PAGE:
After a two-year hiatus thanks to the C-word, Púca returns to Co Meath. If you haven’t heard of it, you will — Fáilte Ireland has invested heavily in the festival to encourage international visitors and boost regional tourism in the off-season. Gavin James, Imelda May and The Academic are the headliners, with four nights of “music, fire, myth and mischief” planned. Why Co Meath? Well, Halloween traditions can be traced back to Ireland’s Samhain. And Ireland’s Samhain can be traced back to the Hill of Ward, where some say druids lit the first Samhain bonfires around 2,500 years ago. The Arrival of Spirits Samhain Procession takes place on October 29 in Trim. October 28-31

Halloween in Derry

Derry Halloween

Derry is preparing to welcome 100,000 visitors for Europe’s biggest Halloween festival this year. In 2015, the city was voted Best Halloween Destination by readers of USA Today, and this year it hopes to get back in the groove after Covid-19 with events across the city as well as in Strabane and Donegal. There’s a City of Bones walking trail with animated projections and audio, the Legenderry Food Market and The Forest of Shadows Trail. A giant finale will feature the return of the magnificent carnival parade and epic fireworks display; derryhalloween.comOctober 28-31

Ireland’s fall foliage

Explore the colours of Autumn

With the euro/dollar exchange rate hovering around parity, trips to see New England’s fall foliage are looking awfully expensive. So why not explore the autumn colours here at home? Places like Killarney National Park, Co Tipperary’s Glen of Aherlow and Glenveagh in Co Donegal are well-known. But there are lesser-spotted treats for travellers too. Think of Coole Park in Galway, Johnstown Castle in Co Wexford, Birr Castle Demesne in Co Offaly or Mount Usher Gardens in Co Wicklow.

Fire In Kenmare

Francis and John Brennan are planning fire-based menus for the month of November at the Park Hotel Kenmare, The Lansdowne and The Boat House at Dromquinna Manor. As well as dishes cooked over coals, Food on Fire demonstrations with chefs James Coffey, Mark Johnston and Paul Walsh will feature, and other options include peat-based whiskey tasting and cocktail demonstrations. B&B rates start from €310 for two at the Park — stay for three, and you get a fourth night free. Or stay for two nights at The Lansdowne, and you get a third night free. parkkenmare.com; November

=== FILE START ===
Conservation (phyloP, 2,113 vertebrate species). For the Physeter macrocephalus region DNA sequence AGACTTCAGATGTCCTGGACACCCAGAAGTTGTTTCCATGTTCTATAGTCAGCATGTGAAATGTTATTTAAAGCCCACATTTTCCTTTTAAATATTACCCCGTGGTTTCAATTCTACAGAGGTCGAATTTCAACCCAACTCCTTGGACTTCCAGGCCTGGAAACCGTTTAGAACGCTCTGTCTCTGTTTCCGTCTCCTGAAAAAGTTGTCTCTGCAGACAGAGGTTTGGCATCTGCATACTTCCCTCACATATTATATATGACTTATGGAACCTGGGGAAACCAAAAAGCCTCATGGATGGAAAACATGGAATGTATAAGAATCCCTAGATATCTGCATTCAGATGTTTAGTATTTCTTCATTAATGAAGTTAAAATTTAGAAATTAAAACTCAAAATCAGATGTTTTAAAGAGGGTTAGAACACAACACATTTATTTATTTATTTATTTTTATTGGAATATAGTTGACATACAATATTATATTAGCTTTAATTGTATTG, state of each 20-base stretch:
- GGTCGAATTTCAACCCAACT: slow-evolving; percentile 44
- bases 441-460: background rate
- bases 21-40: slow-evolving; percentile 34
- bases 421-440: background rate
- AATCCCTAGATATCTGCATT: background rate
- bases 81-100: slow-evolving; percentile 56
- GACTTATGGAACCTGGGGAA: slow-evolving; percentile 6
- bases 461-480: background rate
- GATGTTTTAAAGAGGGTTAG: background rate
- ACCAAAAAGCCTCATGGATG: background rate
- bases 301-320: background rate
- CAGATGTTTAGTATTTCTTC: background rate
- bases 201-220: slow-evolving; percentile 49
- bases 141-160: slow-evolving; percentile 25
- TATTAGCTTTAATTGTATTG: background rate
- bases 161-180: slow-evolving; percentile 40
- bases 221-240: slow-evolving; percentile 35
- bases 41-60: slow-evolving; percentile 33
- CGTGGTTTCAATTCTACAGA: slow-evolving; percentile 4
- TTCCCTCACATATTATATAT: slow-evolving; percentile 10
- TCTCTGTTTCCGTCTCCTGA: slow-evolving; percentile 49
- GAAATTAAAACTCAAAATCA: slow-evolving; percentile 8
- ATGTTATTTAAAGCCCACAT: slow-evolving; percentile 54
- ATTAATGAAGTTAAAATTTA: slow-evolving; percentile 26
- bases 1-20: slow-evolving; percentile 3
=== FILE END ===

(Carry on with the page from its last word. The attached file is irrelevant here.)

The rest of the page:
Cruise control

Princess Cruises' newest ship, Sky Princess. Photo: Christopher Ison

With airfares and hotel rates on the rise, it can be hard to find a travel bargain these days. That’s why autumn could be the time to think about taking a cruise. Most cruise lines are relaxing their testing and vaccination requirements, and autumn can throw up great deals, particularly on short “taster” cruises. Clickandgo.com has a three-night Mediterranean fly-cruise from Rome to Barcelona departing November 18 from €479pp, for example, while Royal Caribbean has a seven-night Greek Islands cruise this month from €577pp (excluding flights).

Bundles of joy

Cliff House Hotel

As punters and businesses battle rising costs, expect to see more creative hotel packages than ever in the off-season. Powerscourt Hotel has an ‘Autumn Abounds’ package including two tickets to the Powerscourt Gardens and a 10pc discount at the neighbouring Avoca (from €268.50pp), for example. Dublin’s Clontarf Castle has a ‘Fall for Clontarf ‘ offer including a two-night stay for two with a box of chocs and a bottle of wine from €280 per night; while an ‘Autumn Solstice’ package at Cliff House Hotel in Co Waterford includes dinner and a guided tour of Ardmore’s cliff walk (from €589 for two).

Westival, Co Mayo

Westival claims to be the oldest music and arts festival in the west, with almost 50 years of a track record in music, theatre, film, spoken word, visual arts and more. This year’s theme, Direction: Forward, is symbolic of a re-energised community and the return to live events, post-Covid. Musical highlights range from Camille O’Sullivan to Elaine Mai and friends, Houseplants, Michael Gallen, Brian Lennon, and I Have A Tribe, among others. There’s even a Kate Bush tribute band (Babushka) playing in Matt Molloy’s; see westival.ieOctober 26-31